The first step is to identify the acid species on either side of the equation, and look up or estimate their pKa values. On the left side, the acid is of course acetic acid, while on the right side the acid is methyl ammonium ion (in other words, methyl ammonium ion is the acid in the reaction going from right to left). We can look up the precise pKa values, but we already know (because we have this information memorized, right?!) that the pKa of acetic acids is about 5, and methyl ammonium is about 10. More precise values are 4.8 and 10.6, respectively.

Without performing any calculations at all, you should be able to see that this equilibrium lies far to the right-hand side: acetic acid has a lower pKa, meaning it is a stronger acid than methyl ammonium, and thus it wants to give up its proton more than methyl ammonium does. Doing the math, we see that:

Keq = 10ΔpKa = 10(10.6 – 4.8) = 105.8 = 6.3 × 105

So Keq is a very large number (much greater than 1) and the equilibrium for the reaction between acetic acid and methylamine lies far to the right-hand side of the equation, just as we had predicted. This also tells us that the reaction has a negative Gibbs free energy change, and is thermodynamically favourable.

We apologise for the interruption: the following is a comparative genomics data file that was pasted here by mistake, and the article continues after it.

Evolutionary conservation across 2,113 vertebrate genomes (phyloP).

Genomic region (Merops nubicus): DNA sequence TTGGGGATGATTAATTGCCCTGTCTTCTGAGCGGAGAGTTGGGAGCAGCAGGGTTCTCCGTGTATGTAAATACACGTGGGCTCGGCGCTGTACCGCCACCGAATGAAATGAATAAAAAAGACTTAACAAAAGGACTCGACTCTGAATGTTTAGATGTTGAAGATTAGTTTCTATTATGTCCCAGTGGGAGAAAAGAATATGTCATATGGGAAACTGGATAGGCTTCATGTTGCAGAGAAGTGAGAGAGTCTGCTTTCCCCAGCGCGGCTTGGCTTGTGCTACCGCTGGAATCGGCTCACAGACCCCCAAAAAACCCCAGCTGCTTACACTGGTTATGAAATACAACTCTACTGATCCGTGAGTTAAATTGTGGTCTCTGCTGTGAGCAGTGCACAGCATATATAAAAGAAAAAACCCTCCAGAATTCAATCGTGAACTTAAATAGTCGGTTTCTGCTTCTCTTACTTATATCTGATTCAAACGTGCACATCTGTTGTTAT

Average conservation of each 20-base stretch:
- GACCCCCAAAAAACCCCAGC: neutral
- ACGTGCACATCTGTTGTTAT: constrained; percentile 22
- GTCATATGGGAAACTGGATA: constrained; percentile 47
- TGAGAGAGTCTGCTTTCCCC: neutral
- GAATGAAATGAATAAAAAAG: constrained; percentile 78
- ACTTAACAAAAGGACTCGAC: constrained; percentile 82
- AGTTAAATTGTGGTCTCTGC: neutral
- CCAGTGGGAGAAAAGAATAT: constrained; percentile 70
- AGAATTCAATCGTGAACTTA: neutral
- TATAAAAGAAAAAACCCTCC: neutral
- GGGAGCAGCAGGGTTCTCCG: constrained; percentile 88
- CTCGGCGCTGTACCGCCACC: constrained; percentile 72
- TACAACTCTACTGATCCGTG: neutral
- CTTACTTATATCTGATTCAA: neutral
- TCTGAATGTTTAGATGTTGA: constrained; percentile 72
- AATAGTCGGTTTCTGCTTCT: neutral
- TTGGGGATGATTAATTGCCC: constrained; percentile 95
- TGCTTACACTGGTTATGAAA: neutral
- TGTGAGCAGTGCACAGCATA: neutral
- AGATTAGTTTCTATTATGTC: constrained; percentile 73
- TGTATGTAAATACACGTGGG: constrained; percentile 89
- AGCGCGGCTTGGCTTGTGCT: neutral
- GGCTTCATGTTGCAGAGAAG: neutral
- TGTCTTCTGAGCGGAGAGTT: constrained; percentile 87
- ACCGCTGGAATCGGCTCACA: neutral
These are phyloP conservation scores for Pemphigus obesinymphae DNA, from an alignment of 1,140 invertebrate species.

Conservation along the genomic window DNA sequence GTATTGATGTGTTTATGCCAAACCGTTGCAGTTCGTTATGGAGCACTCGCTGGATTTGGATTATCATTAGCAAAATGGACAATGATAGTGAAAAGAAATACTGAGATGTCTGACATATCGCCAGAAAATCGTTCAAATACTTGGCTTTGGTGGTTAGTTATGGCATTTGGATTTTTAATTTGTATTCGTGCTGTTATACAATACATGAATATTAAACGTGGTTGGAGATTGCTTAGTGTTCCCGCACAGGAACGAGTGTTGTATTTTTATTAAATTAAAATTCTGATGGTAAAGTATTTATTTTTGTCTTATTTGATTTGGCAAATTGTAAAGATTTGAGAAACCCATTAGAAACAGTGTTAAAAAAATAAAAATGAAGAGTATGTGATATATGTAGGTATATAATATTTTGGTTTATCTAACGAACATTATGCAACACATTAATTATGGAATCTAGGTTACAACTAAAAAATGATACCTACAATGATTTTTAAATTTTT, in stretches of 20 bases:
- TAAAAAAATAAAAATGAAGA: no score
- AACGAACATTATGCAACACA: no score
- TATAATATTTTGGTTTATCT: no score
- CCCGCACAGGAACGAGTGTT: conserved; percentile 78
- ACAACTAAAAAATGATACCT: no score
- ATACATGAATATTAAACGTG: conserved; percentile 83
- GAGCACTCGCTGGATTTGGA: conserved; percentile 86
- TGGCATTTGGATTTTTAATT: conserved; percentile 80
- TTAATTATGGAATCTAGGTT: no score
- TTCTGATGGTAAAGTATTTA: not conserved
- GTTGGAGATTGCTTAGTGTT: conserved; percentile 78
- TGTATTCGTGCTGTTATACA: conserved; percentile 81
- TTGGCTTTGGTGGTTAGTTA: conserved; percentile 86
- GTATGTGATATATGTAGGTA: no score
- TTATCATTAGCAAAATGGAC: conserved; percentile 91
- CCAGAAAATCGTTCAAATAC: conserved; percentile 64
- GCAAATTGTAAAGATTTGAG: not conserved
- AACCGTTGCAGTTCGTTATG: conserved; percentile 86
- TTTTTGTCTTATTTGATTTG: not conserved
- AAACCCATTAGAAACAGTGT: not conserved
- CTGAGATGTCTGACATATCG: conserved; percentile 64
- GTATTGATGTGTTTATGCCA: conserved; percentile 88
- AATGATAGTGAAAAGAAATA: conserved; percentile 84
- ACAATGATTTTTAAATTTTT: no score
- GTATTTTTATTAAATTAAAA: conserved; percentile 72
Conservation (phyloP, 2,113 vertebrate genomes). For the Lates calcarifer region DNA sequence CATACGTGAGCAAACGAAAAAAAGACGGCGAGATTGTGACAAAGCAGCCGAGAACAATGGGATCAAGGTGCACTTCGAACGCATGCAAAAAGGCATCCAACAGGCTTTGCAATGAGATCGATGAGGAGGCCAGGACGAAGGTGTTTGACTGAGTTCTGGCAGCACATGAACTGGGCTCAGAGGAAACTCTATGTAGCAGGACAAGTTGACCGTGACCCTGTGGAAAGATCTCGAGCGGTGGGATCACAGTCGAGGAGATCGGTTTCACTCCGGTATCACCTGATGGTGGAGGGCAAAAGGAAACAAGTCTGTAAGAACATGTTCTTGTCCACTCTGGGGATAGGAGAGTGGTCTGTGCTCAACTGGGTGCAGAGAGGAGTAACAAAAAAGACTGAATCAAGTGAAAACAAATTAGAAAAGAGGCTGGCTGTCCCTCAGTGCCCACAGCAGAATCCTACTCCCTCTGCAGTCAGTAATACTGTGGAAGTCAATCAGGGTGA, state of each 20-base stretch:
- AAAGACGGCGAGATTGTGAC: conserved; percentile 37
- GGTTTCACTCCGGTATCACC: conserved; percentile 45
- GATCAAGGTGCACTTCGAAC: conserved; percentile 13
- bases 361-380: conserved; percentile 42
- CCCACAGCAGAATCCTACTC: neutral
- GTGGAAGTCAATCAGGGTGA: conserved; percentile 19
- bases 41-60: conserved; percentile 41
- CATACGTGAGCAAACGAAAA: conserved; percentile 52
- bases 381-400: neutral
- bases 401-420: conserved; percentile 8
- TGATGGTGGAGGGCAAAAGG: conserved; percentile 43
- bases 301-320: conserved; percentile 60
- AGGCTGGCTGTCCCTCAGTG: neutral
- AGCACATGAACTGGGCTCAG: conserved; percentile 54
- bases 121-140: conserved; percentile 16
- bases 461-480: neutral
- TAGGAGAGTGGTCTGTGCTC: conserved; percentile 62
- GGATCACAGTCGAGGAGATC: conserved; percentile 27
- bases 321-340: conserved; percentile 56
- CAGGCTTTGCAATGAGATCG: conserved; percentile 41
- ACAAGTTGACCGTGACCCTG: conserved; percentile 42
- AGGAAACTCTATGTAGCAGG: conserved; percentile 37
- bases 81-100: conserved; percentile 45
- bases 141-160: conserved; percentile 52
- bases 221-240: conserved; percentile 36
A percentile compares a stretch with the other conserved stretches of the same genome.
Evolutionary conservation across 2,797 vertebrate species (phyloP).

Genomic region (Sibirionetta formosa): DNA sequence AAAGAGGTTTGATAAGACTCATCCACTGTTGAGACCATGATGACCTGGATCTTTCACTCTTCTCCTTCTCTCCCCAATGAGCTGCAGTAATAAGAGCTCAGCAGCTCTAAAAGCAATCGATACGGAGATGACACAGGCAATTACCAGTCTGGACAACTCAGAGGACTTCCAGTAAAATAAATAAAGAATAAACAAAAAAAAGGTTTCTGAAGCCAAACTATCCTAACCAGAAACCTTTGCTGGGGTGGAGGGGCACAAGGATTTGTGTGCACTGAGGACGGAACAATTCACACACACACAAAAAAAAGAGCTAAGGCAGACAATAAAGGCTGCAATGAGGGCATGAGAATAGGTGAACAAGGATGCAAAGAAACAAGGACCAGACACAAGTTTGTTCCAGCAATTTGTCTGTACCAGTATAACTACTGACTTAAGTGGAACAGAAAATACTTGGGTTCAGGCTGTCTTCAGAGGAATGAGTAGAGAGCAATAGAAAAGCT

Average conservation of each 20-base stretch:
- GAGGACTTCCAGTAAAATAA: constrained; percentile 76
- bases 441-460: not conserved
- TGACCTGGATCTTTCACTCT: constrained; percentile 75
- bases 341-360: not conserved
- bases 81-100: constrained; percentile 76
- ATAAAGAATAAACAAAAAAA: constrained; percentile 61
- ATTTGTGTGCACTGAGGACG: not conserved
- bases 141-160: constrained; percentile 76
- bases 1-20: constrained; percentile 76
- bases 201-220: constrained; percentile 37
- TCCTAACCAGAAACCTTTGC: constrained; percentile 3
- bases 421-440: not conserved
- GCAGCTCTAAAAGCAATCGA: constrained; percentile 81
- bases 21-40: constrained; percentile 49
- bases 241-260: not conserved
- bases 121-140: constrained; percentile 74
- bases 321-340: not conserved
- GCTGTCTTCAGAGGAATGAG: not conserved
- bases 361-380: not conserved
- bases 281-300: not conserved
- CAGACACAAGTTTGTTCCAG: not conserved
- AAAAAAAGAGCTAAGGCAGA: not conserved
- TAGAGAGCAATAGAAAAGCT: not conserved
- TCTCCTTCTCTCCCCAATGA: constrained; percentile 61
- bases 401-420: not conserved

If you had just wanted to quickly approximate the value of Keq without benefit of precise pKa information or a calculator, you could have approximated pKa ~ 5 (for the carboxylic acid) and pKa ~ 10 (for the ammonium ion) and calculated in your head that the equilibrium constant should be somewhere in the order of 105.

Exercise 4:

Show the products of the following acid-base reactions, and roughly estimate the value of Keq.

Organic Molecules in Buffered Solution: The Henderson-Hasselbalch Equation

The environment inside a living cell, where most biochemical reactions take place, is an aqueous buffer with pH ~ 7. Recall from general chemistry that a buffer is a solution of a weak acid and its conjugate base. The key equation for working with buffers is the Henderson-Hasselbalch equation: